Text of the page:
imageI chose this variety so that I could make purple and red potato salad (with Russian Blue).  It is a bright cranberry red skinned tuber with red inner flesh. The colour was striking when I cut them to chit in the spring.  It holds its colour when cooked & should look amazing with the purple potatoes.  It is a midseason, moist potato said to have excellent rich flavour perfect for potato salad.  It is also supposed to be drought resistant.  I don’t think I will be able to test for lack of water this year, as it has rained enough to pass for English weather this summer!  I should have a great potato crop with the constant moisture!  It has very pretty large deep pink flowers in large clusters.  Pretty enough for the flower bed.


1st place winner in virtually every taste contest.  It gets rave reviews and I can’t wait to try it!  I was lucky to get the seed potatoes this year.  They sold out just as I placed my order!  I was pleased to see it in the shipment, as I was on the borderline of getting a substitute.  Roasted, fried or mashed, this russet skinned tuber with buttery yellow flesh is a highly regarded all purpose potato.  Good for every recipe with great yields.  Excellent for long term storage. I wish that I had a root cellar.  It has been known to set True Potato Seed, but I haven’t seen any yet.  Its white flowers are lovely against the dark green foliage.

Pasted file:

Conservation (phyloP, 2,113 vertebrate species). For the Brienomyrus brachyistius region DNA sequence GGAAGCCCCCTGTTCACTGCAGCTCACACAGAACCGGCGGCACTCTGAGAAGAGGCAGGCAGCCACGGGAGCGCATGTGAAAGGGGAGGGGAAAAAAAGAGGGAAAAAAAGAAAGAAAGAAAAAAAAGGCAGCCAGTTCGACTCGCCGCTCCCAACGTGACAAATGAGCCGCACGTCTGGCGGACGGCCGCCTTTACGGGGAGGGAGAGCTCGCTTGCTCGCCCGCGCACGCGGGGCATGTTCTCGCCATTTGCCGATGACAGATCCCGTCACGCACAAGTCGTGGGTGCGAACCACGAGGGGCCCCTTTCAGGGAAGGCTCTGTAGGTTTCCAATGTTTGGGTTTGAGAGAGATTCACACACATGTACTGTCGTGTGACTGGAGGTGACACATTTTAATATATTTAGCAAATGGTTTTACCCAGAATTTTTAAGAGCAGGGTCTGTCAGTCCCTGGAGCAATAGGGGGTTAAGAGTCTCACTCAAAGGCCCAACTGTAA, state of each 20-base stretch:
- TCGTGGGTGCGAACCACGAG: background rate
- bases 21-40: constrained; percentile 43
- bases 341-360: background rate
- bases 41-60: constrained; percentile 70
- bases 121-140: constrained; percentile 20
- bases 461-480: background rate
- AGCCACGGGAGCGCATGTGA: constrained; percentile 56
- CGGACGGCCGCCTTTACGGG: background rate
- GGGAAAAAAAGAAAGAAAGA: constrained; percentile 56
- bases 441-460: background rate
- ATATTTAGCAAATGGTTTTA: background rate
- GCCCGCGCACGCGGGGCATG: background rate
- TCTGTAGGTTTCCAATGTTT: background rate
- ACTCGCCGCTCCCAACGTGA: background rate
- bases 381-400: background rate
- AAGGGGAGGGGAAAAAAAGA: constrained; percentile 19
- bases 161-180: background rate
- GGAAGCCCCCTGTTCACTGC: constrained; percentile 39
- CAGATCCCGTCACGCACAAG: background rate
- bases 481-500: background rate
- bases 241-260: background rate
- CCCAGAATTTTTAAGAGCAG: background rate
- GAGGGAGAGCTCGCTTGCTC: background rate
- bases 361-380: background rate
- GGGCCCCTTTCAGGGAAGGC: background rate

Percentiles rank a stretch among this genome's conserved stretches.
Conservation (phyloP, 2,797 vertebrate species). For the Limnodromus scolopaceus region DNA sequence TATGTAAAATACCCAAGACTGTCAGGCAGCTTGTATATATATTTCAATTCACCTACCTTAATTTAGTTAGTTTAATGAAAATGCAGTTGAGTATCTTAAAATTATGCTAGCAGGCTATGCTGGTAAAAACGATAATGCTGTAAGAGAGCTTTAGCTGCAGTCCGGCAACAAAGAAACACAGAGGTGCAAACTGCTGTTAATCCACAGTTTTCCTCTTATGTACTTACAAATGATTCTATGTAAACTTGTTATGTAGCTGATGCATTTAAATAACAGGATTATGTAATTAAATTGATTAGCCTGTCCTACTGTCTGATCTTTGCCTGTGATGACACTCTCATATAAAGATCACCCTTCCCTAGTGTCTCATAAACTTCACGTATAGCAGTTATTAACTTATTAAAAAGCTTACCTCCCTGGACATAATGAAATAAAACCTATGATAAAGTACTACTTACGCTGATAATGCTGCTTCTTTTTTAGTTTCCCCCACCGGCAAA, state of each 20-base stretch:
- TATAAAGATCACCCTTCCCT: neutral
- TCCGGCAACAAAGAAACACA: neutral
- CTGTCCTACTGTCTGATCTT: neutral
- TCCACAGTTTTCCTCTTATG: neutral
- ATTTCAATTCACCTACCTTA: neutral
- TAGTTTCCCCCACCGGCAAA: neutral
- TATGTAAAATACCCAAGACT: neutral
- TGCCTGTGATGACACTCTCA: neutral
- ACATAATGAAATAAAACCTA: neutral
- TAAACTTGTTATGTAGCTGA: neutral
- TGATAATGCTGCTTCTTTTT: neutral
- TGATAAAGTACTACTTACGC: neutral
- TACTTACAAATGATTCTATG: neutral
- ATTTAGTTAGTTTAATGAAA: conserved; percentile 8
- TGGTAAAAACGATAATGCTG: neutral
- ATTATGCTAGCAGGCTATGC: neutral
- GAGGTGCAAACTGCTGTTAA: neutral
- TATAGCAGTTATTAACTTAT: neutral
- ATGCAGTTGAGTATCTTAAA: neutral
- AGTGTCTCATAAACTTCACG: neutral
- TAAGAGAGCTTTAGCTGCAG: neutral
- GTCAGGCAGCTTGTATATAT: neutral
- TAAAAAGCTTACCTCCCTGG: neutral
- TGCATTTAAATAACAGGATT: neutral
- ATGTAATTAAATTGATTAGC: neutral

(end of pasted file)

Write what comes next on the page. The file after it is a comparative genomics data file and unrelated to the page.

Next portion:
Pink fir appleThe other repeat in the garden.  The kids love the sweetness when roasted and the colour is fantastic.  It is a late season, heavy setting variety.  Dark purple skin and flesh that holds its colour when cooked.  It is high in starch and low in moisture content, so best baked.  Great roasted.  This is the only potato that I have grown from True Potato Seed (TPS).  It has set berries again this year, so hopefully I will have more to collect!  Usually potatoes are grown from seed potatoes (tubers), but some plants produce a small round berry.  Inside the berry are the tiny seeds, resembling tomatillos or ground cherries.  It takes me 2 years to get a crop from seed.  The first year is the spent forming the tubers.  The 2nd year I plant the tubers.  The flowers are a garden standout.  The lilac purple flowers stand quite tall and are very photogenic.

So….    That is the preview.  Hopefully I will get around to posting the taste test and growth results later in the summer!

flesh photos…

Pink Fir Apple


                                        All Red


                                     Candy Cane


                                           Russian Blue


This entry was posted in 2013 garden. Bookmark the permalink.

Leave a Reply

Fill in your details below or click an icon to log in:

WordPress.com Logo

You are commenting using your WordPress.com account. Log Out / Change )

Twitter picture

You are commenting using your Twitter account. Log Out / Change )

Facebook photo

You are commenting using your Facebook account. Log Out / Change )

Google+ photo

You are commenting using your Google+ account. Log Out / Change )

Connecting to %s